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Smart thinking there, thank you! 

 

While this low rumbling sounds and feels much more coming from right next to (and a bit in front of) my right leg and I can also feel it a bit in my steering wheel, that could be very misleading because of how the torque tube is coupled to the tranny; all those vibrations can easily travel 'upstream' into the Dynaflow. I completely overlooked that point myself.

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  • 5 months later...
On 27-4-2017 at 5:16 AM, Wheelnut said:

That rumbling noise sounds like the rear end.  Remember you said it was dry and making a scraping sound before.

 

We finally came round to checking it all. Your suspicion was certainly right but it wasn’t the only thing wrong: the Dynaflow wasn’t properly adjusted on the inside. After adjustment and test driving the extreme shake and shudder was gone but the noise stayed. So we went back and again removed the axle and looked inside. 

 

Inside the axle the bearings were stuck and the ring and pinion have battle scars…

 

So now I have to try and find a new axle or ring and pinion. At Bob’s Automobilia there is a set for 40-48 series 50 but not for 49 series 50. It will be a tough find I fear…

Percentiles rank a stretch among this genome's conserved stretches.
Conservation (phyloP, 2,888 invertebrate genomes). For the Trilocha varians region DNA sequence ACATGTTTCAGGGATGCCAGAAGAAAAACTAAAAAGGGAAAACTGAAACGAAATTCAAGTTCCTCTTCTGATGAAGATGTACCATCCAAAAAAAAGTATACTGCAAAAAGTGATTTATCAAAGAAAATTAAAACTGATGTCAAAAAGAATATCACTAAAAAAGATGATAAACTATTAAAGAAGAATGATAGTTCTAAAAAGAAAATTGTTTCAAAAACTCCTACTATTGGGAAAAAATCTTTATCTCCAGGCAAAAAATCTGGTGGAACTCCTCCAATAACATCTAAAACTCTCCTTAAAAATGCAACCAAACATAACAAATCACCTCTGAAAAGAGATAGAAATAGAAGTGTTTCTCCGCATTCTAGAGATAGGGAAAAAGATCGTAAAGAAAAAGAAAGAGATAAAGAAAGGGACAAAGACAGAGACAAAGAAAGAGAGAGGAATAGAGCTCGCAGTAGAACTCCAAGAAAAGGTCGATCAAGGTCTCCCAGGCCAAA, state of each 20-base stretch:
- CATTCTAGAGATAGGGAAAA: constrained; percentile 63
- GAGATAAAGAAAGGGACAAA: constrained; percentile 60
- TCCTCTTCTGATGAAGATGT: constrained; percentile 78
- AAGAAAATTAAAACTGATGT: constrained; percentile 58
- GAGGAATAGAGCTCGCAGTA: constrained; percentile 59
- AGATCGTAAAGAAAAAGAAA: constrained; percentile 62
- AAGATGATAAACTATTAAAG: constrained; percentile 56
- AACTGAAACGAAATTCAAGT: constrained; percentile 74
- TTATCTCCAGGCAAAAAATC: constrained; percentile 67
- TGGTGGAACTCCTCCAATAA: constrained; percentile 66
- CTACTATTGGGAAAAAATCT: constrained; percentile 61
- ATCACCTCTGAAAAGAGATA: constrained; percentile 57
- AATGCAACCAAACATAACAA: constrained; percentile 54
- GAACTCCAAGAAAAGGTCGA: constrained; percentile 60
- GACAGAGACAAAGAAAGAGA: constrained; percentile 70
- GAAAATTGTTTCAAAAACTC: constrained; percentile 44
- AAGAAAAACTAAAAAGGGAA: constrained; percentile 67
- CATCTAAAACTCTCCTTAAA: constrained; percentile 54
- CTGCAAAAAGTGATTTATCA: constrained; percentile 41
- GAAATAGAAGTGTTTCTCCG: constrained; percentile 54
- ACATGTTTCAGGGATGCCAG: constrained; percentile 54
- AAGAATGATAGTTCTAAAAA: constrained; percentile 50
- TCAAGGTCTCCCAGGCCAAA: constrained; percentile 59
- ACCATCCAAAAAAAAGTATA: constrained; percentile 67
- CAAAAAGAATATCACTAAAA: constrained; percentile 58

Some pics of the worn pieces:

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  • 5 weeks later...

I hope the transplantation will commence next week. In the meantime I’m trying to do some small side projects. 

 

Besides a diy radio rebuild (to modern class D and a diy sub in the trunk - no bone shaking bass just a small extra to make the double bass intelligible) and the temp gauge project (on hold right now) I needed to tackle the rusted out reverse lights. 

 

I am by no means a restaurateur and since I have no time for patience it will not be a sight for connoisseurs. I have dunked the housings in rust remover multiple times and managed to disassemble the internal housing as well. After that a lot of filing and sanding ensued and even some soldering and painting. I had some hammerite grey laying around so grey it is, for now at least (had to stop the rust process).

 

future plan is making a diy led for it. Why diy? Because I dislike multiple leds and white colors. I want it to look as original as I can with the added benefit of led longevity, safety and ease. A COB led of 3000k will be the goal. I will make a few installation changes; extra fuses and a custom resistor changing thingy (maybe those inline glass fuse holders) so I can run the led with 6 volt now and 12 volt if I ever switch over in the future.